HubSpot products failed for much of last Thursday. (Since today is April Fools’ Day, I want to emphasize — this is over, but it really did happen.) The company’s apology email was sufficiently straightforward, clear, and contrite that two different people sent it me with complimentary notes.
So let’s take a look at what HubSpot wrote and why it made a positive impression.
HubSpot’s apology and explanation
My commentary follows each section in the email.
From: The HubSpot Team <TheHubSpotTeam@hubspot.com>
Subject: HubSpot Outage Update
Date: March 29, 2019 at 3:16:44 PM PDT
We’re sorry. HubSpot’s only mission is to help businesses grow better, and today we weren’t able to do that for you and many of our customers.
Commentary: There are so many ways to do this wrong, and HubSpot did it right. The subject line is straightforward. The opening sentence is “We’re sorry.” And the apology goes to the people most affected — the customers. It is not effusive or defensive — it just is. Every apology should start like this.
On the morning of March 28 EDT, we experienced an issue with a critical infrastructure system that supports many of the tools that our customers rely on. It caused widespread delays across much of our core functionality, including email, pages, sales tools, reporting and CRM tools.
These processing delays resulted in further issues for customers attempting to use the tools.
For you, this meant that you may have experienced delays across HubSpot and were unable to use parts of your HubSpot functionality.
Commentary: First notice this one simple thing: there is a heading in this email. In fact, the whole email is segmented with headings. This makes it far easier to read and parse. This is best practice for a complex email, and an apology and update is certainly no time to go back to imposing blocks of text.
Directly after the very brief apology, we get a no-bullshit description of what happened and what it meant to customers. This description is clear and non-apologetic, because they got the apology out of the way already. So now you know what happened.
At this point, we had to make the decision on where we wanted to direct our processing power, either between restoring key data points that were at risk, or enabling customers to use the tools but abandoning the data. We made the decision to focus our efforts on restoring as much data as possible.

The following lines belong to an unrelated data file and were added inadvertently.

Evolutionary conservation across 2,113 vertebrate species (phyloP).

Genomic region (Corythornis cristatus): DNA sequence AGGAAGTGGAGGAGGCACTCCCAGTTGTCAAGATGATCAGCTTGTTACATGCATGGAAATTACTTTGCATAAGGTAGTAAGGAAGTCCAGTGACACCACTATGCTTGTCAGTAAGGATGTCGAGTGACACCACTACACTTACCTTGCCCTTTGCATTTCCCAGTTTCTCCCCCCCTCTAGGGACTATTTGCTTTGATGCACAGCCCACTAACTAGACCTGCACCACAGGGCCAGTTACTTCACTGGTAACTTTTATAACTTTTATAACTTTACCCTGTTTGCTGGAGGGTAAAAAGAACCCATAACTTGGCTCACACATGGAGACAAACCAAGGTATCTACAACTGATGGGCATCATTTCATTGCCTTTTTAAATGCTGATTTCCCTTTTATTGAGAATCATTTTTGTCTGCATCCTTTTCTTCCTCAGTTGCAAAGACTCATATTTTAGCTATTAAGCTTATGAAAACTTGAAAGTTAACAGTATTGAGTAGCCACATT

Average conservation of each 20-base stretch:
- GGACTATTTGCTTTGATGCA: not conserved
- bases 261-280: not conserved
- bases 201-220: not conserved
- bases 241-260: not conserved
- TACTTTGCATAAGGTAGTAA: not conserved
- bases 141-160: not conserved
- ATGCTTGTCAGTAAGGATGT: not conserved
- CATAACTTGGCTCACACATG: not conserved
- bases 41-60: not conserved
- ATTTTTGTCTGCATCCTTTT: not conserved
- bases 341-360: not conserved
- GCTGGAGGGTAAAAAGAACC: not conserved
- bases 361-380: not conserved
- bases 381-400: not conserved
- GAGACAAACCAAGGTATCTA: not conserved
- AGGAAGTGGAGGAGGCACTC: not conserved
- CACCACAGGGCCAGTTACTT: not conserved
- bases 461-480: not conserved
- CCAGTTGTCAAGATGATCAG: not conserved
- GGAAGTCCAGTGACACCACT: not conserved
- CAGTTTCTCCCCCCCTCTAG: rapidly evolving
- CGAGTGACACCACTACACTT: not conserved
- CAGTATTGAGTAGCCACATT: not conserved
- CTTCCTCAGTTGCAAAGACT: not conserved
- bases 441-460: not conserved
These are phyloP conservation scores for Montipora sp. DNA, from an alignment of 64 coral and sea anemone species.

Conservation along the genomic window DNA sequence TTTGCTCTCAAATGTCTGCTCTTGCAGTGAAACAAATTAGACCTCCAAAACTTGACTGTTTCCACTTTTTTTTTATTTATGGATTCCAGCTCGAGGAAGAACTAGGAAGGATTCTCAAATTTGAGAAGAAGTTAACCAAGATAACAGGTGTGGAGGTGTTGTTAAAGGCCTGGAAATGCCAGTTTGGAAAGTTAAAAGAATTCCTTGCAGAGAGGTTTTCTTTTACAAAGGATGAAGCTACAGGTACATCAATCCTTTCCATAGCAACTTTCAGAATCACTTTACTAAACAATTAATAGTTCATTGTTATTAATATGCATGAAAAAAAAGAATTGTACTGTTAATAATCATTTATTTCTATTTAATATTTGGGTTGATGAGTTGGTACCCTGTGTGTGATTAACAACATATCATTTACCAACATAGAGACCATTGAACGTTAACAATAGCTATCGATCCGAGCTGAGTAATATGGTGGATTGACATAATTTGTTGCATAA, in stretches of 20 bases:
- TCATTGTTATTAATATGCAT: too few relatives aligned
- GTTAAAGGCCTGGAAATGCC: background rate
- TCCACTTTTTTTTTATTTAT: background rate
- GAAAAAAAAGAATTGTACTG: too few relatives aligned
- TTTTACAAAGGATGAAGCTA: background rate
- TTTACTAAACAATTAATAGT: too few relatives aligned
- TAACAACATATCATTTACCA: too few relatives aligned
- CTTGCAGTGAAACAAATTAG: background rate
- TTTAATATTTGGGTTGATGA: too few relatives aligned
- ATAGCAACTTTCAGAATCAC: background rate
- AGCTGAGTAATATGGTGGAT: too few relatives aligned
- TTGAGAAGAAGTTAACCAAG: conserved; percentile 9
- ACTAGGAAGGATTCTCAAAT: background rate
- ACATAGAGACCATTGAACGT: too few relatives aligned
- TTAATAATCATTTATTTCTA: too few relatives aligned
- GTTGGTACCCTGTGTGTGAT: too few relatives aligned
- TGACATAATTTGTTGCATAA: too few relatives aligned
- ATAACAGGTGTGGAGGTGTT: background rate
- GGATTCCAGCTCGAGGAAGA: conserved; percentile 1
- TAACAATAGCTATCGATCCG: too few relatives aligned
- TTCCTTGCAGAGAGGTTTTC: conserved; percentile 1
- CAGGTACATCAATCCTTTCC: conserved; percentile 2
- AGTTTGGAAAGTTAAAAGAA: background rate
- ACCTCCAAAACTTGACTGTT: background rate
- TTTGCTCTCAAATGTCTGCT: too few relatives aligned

This decision meant that it has taken us longer than we would have liked to fully recover.
We also know that many of you were often left waiting for a response longer than we would have liked. The entire HubSpot team has been working tirelessly to solve the issue and to give you the communication you deserve. In the times when we didn’t have reliable updates to give you, we didn’t want to make any promises that we couldn’t keep. We understand the frustration that you must have felt, and we hear you.
As of 5:00 PM EDT, we have been able to restore the affected system and have been working throughout the day to catch up on all of the data. This process will continue until we have been able to fully restore all of the functionality and catch up all of our systems.
Commentary: You can take issue with the decisions that HubSpot made here. If I read the dates right, their system was out of commission for nearly two whole days. But with this description, you have a clear understanding of what they did and why they did it. The tone is more regretful, as it should be, since they clearly took a longer time to restore functionality that they would have liked, and it did affect people. The lack of updates was likely similarly frustrating, but they do apologize for it.
We have identified the root cause of the issue and are working on our end to prevent this from happening again. We aspire to be remarkable, reliable and always helpful. We know we didn’t live up to that commitment over the past 24 hours.
In the coming days we will be running a full retrospective of what caused this issue and our response. To give you to the transparency you deserve, we’ll publish these findings publicly in an in-depth post that provides more information about the cause of this issue, as well as the steps we’re taking to make sure this doesn’t happen again.
We know that the timing of this, at the end of the month and the quarter, makes this situation especially painful for you, our customers. Thank you for sticking with us on our mission to help millions of organizations grow better, and as we try to grow better ourselves.
We will be working tirelessly in the coming days to understand if there is any further impact on any of our customers.
The HubSpot Team
Commentary: Now, after the description of what happened, comes the promise that the company will clarify the causes and what they learned. If I were a HubSpot customers, I’d be paying close attention to how well live up to that promise. It’s also nice that they acknowledge that the end of the quarter is a worse than usual time to have a problem
The whole thing is less than 500 words. Brevity is crucial in an email like this, because you want people to read it to the end. More explanation might make somebody at HubSpot feel better, but it would be unlikely to make customers feel any better.
Don’t make thing worse when you communicate a problem
You can quarrel with what happened here. You can believe that HubSpot should not have had this problem, or that it should have handled it differently. No matter what they did, though, somebody would decide it was wrong.
For the communications team, though, the challenge is to explain what they did. That team did its job the best way possible. And that makes the path back to earning customers’ trust a little easier.